920-922 East Main Street
Built, after 1865
One of the three.
Richmond supports three daily newspapers: the “Dispatch” and the “Times,” morning issues, and the “State,” an afternoon paper. The Richmond Dispatch is the oldest of the Richmond dailies. It was founded by James A. Cowardin and W. H. Davis, both practical printers, in 1850. Its first appearance was made on the morning of October 19th, of that year. The paper was well received from the beginning, and rapidly attained a good circulation.
Owing, however, to the competition of the Whig and the Enquirer, the great political dailies of Richmond at that day, it was not immediately successful as an advertising medium. This fact discouraged Mr. Davis, and in a few months he disposed of his interest to Mr. Cowardin. For some years thereafter the Dispatch was published in the names of James A. Cowardin as proprietor, and Hugh R. Pleasants, editor. The latter was employed as editor when the partnership of Cowardin & Davis was formed.
When success’ at length became a certainty, its plant was moved from the orignal building, on Governor street, just above Main, to the building corner of Thirteenth and Main streets, the site of the present Old Dominion Steamship offices. Here the Dispatch was comfortably housed, and was equipped with the best outfit obtainable at that period. Just in the rear of its place was the “Dispatch Job Office” of J. D. Hammersley & Co. Mr. Hammersley managed the counting-room of the paper, and during the war acquired a half interest in it.
Mr. Oliver P. Baldwin succeeded Mr. Pleasants as editor, though, at one time, both were upon the editorial staff; and Mr. Cowardin also contributed to the editorial columns when his other engagements permitted. During the war the outfit of the Dispatch was worn completely out, and as a new one could not be procured inside the Confederate lines, Mr. Hammersley undertook to run the blockade to England, and supply what was needed. Before sailing, however, he sold half his interest to Mr. James W. Llewellen, who had long been the local editor of the Dispatch.
Mr. Hammersley was successful in his undertaking to the extent of getting the new outfit through the blockade and into the Dispatch building, but before it could be used it was destroyed, along with the building, in the Evacuation fire, April 3, 1865.
It was not until the December following that the Dispatch was revived. Mr. Cowardin and Mr. H. K. Ellyson formed a copartnership, (which continued uninterruptedly* until the former’s death) and began anew in the building on Thirteenth street, just in the rear of the present offices of the Postal Telegraph Company. There were seven competitors in the field when the Dispatch was re-established; but by enterprise and good management it forged rapidly to the front again, and is now, in every respect, fulfilling its mission as a first-class newspaper. It has the largest circulation of any paper between Baltimore and New Orleans, and its columns bear ample testimony to the value it has in the opinion of the advertising public.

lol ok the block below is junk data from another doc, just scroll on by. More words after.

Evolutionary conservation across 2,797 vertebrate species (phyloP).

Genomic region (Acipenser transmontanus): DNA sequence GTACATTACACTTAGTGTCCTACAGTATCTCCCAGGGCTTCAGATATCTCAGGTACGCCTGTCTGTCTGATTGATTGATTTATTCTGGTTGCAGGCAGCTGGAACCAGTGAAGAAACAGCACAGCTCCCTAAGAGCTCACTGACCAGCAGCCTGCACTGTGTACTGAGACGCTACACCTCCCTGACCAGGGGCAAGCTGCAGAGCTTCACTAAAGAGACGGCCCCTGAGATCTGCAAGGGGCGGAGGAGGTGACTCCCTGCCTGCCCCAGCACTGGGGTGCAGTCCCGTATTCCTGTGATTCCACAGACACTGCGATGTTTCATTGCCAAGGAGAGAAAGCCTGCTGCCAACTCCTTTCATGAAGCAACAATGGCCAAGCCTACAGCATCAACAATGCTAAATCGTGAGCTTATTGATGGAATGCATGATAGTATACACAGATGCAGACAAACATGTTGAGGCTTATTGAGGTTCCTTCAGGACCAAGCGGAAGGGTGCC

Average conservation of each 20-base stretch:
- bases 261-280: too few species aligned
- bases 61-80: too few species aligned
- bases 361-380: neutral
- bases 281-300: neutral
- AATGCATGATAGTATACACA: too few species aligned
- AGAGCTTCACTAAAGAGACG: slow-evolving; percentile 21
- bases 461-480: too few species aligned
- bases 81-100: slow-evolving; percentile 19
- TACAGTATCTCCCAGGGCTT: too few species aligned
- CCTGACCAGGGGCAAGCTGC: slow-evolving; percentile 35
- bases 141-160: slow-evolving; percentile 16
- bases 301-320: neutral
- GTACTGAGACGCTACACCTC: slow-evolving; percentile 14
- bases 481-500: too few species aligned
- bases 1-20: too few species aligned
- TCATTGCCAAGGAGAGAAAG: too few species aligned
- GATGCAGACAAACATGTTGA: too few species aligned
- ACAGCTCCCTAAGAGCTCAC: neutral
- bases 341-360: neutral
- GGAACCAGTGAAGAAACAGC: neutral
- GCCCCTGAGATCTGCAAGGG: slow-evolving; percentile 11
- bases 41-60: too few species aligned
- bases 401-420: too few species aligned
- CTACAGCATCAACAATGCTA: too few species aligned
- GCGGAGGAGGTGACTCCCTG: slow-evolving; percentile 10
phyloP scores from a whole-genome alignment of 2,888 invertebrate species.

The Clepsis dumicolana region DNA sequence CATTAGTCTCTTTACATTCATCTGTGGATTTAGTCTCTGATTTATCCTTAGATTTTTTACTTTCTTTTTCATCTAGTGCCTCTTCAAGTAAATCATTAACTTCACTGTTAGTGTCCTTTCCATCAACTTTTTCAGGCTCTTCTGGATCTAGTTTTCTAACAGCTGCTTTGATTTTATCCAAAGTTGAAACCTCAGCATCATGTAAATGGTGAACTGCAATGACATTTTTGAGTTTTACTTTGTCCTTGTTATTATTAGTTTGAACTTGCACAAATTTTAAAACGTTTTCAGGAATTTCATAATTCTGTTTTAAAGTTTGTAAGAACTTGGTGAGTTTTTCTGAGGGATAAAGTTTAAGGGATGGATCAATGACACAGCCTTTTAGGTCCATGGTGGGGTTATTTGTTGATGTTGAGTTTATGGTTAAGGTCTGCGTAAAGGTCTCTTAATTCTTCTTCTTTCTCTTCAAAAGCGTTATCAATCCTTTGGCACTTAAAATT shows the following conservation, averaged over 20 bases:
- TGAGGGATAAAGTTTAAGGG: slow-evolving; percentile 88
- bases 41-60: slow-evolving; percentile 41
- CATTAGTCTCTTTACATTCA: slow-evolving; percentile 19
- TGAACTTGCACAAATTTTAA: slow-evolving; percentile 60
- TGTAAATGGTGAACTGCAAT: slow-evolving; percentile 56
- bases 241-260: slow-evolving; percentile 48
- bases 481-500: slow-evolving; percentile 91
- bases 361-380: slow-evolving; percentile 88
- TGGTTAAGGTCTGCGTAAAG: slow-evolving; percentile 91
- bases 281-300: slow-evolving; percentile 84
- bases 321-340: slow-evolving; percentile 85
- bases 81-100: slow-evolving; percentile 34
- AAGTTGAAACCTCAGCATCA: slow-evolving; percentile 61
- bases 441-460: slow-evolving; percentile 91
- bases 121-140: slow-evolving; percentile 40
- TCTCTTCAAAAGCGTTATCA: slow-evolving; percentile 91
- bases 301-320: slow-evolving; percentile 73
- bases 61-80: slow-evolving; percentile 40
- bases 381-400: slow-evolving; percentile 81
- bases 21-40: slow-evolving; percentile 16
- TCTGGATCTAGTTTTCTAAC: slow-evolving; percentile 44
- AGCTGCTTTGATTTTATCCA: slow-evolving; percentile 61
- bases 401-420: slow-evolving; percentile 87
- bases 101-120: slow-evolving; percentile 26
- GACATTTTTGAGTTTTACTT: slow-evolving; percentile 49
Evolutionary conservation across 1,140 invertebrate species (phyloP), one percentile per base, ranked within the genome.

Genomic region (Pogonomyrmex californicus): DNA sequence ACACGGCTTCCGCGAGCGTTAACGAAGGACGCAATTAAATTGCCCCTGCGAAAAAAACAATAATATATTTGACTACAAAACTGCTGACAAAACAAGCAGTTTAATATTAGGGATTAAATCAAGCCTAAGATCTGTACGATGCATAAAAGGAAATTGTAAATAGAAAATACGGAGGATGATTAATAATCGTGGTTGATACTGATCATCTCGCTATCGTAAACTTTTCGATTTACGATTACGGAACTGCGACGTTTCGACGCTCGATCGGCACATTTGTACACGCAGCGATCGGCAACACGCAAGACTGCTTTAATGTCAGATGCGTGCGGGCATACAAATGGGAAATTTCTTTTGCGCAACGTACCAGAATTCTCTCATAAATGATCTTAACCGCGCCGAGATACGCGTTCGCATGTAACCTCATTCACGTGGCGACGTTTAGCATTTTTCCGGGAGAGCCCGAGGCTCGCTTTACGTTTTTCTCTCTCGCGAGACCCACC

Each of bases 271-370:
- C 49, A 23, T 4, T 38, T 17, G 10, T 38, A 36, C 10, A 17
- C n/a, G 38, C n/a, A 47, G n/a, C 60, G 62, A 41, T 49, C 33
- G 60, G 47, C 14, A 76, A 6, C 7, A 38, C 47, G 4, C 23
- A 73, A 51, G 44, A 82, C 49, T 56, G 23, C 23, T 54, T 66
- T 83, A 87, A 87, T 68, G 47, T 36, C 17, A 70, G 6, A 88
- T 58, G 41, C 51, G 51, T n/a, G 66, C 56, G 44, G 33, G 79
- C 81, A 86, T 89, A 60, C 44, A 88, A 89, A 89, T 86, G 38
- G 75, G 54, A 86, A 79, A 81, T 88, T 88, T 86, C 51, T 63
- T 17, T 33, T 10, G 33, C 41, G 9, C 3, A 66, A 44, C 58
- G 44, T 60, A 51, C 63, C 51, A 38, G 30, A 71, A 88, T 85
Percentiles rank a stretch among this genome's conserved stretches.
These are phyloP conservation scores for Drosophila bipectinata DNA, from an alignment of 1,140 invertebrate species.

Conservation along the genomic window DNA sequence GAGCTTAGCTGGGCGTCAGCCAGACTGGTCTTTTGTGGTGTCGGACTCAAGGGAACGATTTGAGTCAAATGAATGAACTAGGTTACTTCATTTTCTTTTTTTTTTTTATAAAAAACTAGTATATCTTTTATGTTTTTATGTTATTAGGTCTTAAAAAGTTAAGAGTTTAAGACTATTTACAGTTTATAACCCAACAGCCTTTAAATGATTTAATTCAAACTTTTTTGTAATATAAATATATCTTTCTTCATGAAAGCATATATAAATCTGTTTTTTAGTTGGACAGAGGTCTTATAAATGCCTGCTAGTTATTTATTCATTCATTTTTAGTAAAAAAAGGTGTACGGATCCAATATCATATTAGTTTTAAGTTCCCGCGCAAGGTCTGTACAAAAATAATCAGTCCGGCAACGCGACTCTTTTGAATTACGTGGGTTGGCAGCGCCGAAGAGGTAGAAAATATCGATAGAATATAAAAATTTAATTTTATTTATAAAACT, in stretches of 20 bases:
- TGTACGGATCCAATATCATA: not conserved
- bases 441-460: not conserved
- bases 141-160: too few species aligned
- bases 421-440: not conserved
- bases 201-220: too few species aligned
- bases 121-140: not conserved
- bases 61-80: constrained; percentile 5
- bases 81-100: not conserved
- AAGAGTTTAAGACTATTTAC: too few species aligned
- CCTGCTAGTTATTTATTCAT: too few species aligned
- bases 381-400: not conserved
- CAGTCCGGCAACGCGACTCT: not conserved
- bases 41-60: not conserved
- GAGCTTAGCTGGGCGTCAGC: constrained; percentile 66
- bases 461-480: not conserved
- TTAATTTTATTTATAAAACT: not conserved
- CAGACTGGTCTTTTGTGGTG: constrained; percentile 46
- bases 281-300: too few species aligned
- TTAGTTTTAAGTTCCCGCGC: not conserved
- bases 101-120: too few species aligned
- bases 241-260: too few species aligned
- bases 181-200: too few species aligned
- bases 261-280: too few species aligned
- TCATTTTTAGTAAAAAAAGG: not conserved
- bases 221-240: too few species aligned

In the matter of its mechanical equipment the Dispatch has always been advanced. In November, 1887, it put in a Hoe perfecting press with a capacity of 24,000 copies an hour, and its outfit, from press-room to composing-room, is a model of completeness. It has its own press wire running into the building, a full editorial and local staff, its resident correspondent at Washington, and special correspondents at all important points in Virginia and North Carolina. It issues a Daily and a Weekly, its Sunday edition eighteen or twelve pages, as occasion may require.
In 1882, a short time before the death of Mr. Cowardin, the copartnership of Cowardin & Ellyson was dissolved and a joint stock company was formed with the former owners as principal officers. The present officers of the Company are: C. O’B. Cowardin, president; H. Theo. Ellyson, secretary and treasurer; W. D. Chesterman, vice-president.
By 1900, the Dispatch was owned by John L. Williams, who also owned the Richmond News. The end of the Gilded Age was a time of consolidation, and Williams, along with Joseph Bryan, owner of the Richmond Times and Manchester Leader, concluded that there were too many newspapers to go around for the available circulation. The Times and the Dispatch were merged in 1903 to become the Richmond Times-Dispatch that we have today.
The block on which the Dispatch Building stood was reduced to ashes by the ever-popular Evacuation Fire, and it would be erected in the post-war construction boom that remade the city landscape. It met its doom in 1962 when an addition to the State Planter’s Bank was built, creating today’s Pocahontas Building.
(The Dispatch Building is part of the Atlas RVA! Project)
- [CDRVA] Chataigne’s Directory of Richmond, Va. J. H. Chataigne. 1881.
- [MCR] Map of the City of Richmond, Virginia, 1861-65. Richmond Civil War Centennial Committee. 1961. Library of Virginia.
- [RVCJ93] Richmond, Virginia: The City on the James: The Book of Its Chamber of Commerce and Principal Business Interests. G. W. Engelhardt. 1893.